TORONTO -- A most unlikely pitching performance helped put a most unexpected team into the World Series.
Rookie Ryan Merritt coolly delivered a lead to the Andrew Miller-led bullpen and the Cleveland Indians won their first pennant since 1997, blanking Toronto 3-0 Wednesday in Game 5 of the AL Championship Series.
Cleveland, which has never hosted a World Series opener, will play Game 1 at Progressive Field on Tuesday night against either the Chicago Cubs or Los Angeles Dodgers.
The Indians will try to boost what's already been a magical year in Cleveland after LeBron James and the Cavaliers earned the city's first sports championship since 1964. The Indians' title drought dates to 1948.
The Dodgers led the Cubs 2-1 going into Game 4 of the NLCS on Wednesday night. Cleveland didn't play either team this season.
With all of 11 major league innings under his belt, Merritt took the mound and looked just like a seasoned vet. The 24-year-old lefty retired the first 10 batters and allowed only two hits before being pulled after 4 1/3 innings.
Then it was up to Cleveland's tireless relievers to hold a three-run lead.
Miller again did most of the heavy lifting, pitching 2 2/3 innings, and Cody Allen pitched the ninth for the save. Winner Bryan Shaw worked an inning before Miller came in.
Carlos Santana and Coco Crisp homered for the Indians.
The A's proposed waterfront ballpark took another step forward Wednesday.
The California State Assembly passed Assembly Bill 1191, which would allow for the A's to construct a privately financed ballpark at Oakland's Howard Terminal site. The legislation passed 56-0, according to A's president Dave Kaval.
"We still have much work ahead of us, but this is another significant milestone for our club and our city,” Kaval said in a statement Wednesday.
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The bill, authored by Oakland Assemblymember Rob Bonta, will now move to the state senate for consideration.
On May 13, the Port of Oakland's Board of Commissioners unanimously approved a term sheet with the A's that would give the team four years to complete all of the preparatory work needed to lease Howard Terminal. Those steps include securing necessary land use permits and conducting an environmental impact review.
If you glance at the box score for the A's Wednesday matinee matchup against Cleveland, you'll see some full numbers from backup catcher Nick Hundley.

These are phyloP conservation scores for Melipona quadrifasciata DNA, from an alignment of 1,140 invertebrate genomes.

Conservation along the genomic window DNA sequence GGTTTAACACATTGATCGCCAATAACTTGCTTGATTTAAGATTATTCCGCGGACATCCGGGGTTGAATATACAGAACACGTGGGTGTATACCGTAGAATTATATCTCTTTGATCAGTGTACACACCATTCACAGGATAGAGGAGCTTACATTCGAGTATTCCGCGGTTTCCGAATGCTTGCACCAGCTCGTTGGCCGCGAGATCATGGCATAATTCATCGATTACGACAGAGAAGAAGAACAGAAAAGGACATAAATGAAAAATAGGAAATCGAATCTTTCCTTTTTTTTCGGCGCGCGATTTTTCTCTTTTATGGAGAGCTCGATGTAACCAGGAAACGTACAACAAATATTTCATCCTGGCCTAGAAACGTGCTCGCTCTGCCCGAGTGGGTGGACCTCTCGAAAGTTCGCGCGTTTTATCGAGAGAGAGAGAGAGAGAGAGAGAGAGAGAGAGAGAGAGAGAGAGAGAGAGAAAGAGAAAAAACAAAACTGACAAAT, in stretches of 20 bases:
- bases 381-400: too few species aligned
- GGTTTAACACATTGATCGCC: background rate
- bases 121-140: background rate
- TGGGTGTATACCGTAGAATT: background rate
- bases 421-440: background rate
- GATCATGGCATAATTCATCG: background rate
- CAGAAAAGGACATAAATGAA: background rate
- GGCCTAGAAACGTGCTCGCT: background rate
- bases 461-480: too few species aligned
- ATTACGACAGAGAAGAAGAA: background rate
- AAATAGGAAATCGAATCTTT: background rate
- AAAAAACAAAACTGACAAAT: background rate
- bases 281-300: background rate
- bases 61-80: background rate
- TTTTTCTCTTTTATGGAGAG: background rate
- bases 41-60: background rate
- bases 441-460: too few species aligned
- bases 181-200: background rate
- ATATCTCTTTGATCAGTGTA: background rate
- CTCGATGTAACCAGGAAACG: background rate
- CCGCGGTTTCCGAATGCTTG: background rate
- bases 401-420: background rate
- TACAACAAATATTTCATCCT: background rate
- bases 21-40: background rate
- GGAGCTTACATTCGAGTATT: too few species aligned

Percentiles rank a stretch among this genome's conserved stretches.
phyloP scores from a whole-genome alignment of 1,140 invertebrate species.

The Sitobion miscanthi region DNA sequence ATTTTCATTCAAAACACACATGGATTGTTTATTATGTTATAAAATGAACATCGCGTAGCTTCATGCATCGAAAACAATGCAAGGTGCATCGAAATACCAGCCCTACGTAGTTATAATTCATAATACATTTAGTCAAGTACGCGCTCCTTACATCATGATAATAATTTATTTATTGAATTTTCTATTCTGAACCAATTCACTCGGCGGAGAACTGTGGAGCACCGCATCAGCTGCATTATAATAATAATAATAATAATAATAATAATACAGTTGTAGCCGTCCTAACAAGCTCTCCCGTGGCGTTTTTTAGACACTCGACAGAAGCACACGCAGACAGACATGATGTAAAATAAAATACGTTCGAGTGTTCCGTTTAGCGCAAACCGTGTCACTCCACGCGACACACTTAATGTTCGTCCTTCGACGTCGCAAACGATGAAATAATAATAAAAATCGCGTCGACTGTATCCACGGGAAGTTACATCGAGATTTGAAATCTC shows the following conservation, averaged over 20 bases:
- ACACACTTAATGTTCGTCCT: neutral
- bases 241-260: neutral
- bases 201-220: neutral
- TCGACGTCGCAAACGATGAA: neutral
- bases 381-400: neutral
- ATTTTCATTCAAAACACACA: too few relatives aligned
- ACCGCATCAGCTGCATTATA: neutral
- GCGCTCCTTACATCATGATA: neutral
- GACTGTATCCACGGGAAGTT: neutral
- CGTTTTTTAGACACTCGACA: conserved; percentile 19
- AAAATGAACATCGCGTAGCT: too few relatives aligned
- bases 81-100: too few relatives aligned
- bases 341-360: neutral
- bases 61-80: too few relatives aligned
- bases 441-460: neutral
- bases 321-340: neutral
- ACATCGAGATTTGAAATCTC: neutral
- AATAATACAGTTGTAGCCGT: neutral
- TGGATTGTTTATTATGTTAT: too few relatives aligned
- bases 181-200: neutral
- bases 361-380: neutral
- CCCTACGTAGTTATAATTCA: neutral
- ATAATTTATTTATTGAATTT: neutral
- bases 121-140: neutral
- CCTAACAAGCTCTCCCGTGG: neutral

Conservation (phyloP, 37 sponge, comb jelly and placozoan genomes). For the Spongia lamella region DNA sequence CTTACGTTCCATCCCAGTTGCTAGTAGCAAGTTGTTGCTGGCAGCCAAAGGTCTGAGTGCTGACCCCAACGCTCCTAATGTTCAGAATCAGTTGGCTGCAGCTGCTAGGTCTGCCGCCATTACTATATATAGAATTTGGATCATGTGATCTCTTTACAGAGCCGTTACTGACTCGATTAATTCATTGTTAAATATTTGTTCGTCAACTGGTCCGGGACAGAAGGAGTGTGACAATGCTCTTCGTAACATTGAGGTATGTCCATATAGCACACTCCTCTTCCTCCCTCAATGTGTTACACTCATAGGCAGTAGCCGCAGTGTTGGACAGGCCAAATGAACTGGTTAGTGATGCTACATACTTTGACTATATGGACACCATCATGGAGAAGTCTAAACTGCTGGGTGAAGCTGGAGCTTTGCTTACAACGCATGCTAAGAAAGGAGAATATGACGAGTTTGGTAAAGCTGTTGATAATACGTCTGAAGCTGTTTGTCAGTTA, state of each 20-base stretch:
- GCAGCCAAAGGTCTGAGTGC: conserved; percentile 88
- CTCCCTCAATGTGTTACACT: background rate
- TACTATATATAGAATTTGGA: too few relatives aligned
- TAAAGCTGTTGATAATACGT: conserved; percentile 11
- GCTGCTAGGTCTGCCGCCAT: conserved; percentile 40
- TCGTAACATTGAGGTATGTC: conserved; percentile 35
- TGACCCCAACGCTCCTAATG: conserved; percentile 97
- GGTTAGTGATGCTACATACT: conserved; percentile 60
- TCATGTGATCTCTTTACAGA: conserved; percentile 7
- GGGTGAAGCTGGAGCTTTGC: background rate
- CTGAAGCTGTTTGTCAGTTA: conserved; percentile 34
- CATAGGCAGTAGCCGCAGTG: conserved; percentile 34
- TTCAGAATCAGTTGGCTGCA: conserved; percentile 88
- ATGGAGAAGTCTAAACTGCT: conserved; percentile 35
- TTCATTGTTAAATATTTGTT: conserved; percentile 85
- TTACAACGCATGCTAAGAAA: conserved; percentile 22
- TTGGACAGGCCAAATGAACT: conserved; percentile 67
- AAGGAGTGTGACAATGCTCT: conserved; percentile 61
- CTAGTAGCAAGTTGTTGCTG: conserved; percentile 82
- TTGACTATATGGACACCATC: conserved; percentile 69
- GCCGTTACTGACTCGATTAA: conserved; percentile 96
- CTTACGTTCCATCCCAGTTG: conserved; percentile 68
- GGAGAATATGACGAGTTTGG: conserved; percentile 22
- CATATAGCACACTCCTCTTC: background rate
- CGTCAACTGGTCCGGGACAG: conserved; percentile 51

The 35-year-old dominated at the dish in the 7-2 win and series sweep, finishing just a triple shy of the cycle on three hits with a home run and two RBI. This assisted in lifting the A's to the .500 mark for the first time since April 26. He told the San Francisco Chronicle's Susan Slusser after his successful day that Oakland is just hitting its stride.
“This is the type of baseball we expect to play,” Hundley said. “We expect to go out there and pitch well, we’ve been playing really good defense and up and down the lineup we have the ability to drive the ball. This is what we envisioned at the start of the season. It isn’t what we were doing at the start of the season, but that doesn’t matter now.”
Hundley is also now 11 for his last 28 in 13 games. Those numbers are night and day compared to how he started the season.
The veteran catcher also admitted he dubbed himself as someone who "wasn't a very good baseball player" during that time.
It appears those days are in the past -- both figuratively and literally. And it couldn't have come at a more opportune time for the A's.
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Slugger Khris Davis has missed multiple games due to a nagging left hip contusion and was left out of Tuesday's lineup. Mark Canha took over designated hitting responsibilities and went 2-for5 with three RBI.
The Green and Gold have now won six in a row. They have an off day Thursday and return to Oakland Friday to begin a nine-game homestand.